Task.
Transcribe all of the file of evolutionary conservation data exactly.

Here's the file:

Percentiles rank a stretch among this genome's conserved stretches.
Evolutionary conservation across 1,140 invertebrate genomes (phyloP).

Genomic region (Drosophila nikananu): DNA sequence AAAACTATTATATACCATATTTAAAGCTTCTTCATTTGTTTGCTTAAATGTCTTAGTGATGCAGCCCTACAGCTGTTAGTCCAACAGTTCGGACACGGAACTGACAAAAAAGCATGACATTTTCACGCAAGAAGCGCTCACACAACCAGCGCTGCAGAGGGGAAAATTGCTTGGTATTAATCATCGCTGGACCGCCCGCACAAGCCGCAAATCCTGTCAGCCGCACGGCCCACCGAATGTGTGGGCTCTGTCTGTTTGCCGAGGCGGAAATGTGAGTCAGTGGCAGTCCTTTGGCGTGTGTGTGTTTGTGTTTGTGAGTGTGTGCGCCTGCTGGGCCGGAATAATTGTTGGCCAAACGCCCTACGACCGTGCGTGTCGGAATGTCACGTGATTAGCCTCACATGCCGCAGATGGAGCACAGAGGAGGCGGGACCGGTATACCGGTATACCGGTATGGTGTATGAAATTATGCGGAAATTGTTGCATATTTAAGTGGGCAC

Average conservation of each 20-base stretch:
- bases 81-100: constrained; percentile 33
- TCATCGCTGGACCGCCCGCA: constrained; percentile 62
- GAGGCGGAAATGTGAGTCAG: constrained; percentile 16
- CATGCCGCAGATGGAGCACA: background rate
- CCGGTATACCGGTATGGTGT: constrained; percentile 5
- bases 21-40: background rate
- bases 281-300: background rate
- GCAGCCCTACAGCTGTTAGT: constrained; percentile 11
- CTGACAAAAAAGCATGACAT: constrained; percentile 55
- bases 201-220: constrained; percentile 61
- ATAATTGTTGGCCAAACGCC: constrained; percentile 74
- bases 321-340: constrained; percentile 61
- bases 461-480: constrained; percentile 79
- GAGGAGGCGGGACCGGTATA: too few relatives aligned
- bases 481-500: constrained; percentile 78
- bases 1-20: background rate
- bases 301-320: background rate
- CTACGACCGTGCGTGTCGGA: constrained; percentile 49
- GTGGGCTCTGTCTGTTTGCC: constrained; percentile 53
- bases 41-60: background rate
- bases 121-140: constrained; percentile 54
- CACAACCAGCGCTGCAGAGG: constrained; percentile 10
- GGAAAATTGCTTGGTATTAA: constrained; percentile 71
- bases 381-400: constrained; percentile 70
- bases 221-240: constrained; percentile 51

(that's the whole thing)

Percentiles rank a stretch among this genome's conserved stretches.
Evolutionary conservation across 1,140 invertebrate genomes (phyloP).

Genomic region (Drosophila nikananu): DNA sequence AAAACTATTATATACCATATTTAAAGCTTCTTCATTTGTTTGCTTAAATGTCTTAGTGATGCAGCCCTACAGCTGTTAGTCCAACAGTTCGGACACGGAACTGACAAAAAAGCATGACATTTTCACGCAAGAAGCGCTCACACAACCAGCGCTGCAGAGGGGAAAATTGCTTGGTATTAATCATCGCTGGACCGCCCGCACAAGCCGCAAATCCTGTCAGCCGCACGGCCCACCGAATGTGTGGGCTCTGTCTGTTTGCCGAGGCGGAAATGTGAGTCAGTGGCAGTCCTTTGGCGTGTGTGTGTTTGTGTTTGTGAGTGTGTGCGCCTGCTGGGCCGGAATAATTGTTGGCCAAACGCCCTACGACCGTGCGTGTCGGAATGTCACGTGATTAGCCTCACATGCCGCAGATGGAGCACAGAGGAGGCGGGACCGGTATACCGGTATACCGGTATGGTGTATGAAATTATGCGGAAATTGTTGCATATTTAAGTGGGCAC

Average conservation of each 20-base stretch:
- bases 81-100: constrained; percentile 33
- TCATCGCTGGACCGCCCGCA: constrained; percentile 62
- GAGGCGGAAATGTGAGTCAG: constrained; percentile 16
- CATGCCGCAGATGGAGCACA: background rate
- CCGGTATACCGGTATGGTGT: constrained; percentile 5
- bases 21-40: background rate
- bases 281-300: background rate
- GCAGCCCTACAGCTGTTAGT: constrained; percentile 11
- CTGACAAAAAAGCATGACAT: constrained; percentile 55
- bases 201-220: constrained; percentile 61
- ATAATTGTTGGCCAAACGCC: constrained; percentile 74
- bases 321-340: constrained; percentile 61
- bases 461-480: constrained; percentile 79
- GAGGAGGCGGGACCGGTATA: too few relatives aligned
- bases 481-500: constrained; percentile 78
- bases 1-20: background rate
- bases 301-320: background rate
- CTACGACCGTGCGTGTCGGA: constrained; percentile 49
- GTGGGCTCTGTCTGTTTGCC: constrained; percentile 53
- bases 41-60: background rate
- bases 121-140: constrained; percentile 54
- CACAACCAGCGCTGCAGAGG: constrained; percentile 10
- GGAAAATTGCTTGGTATTAA: constrained; percentile 71
- bases 381-400: constrained; percentile 70
- bases 221-240: constrained; percentile 51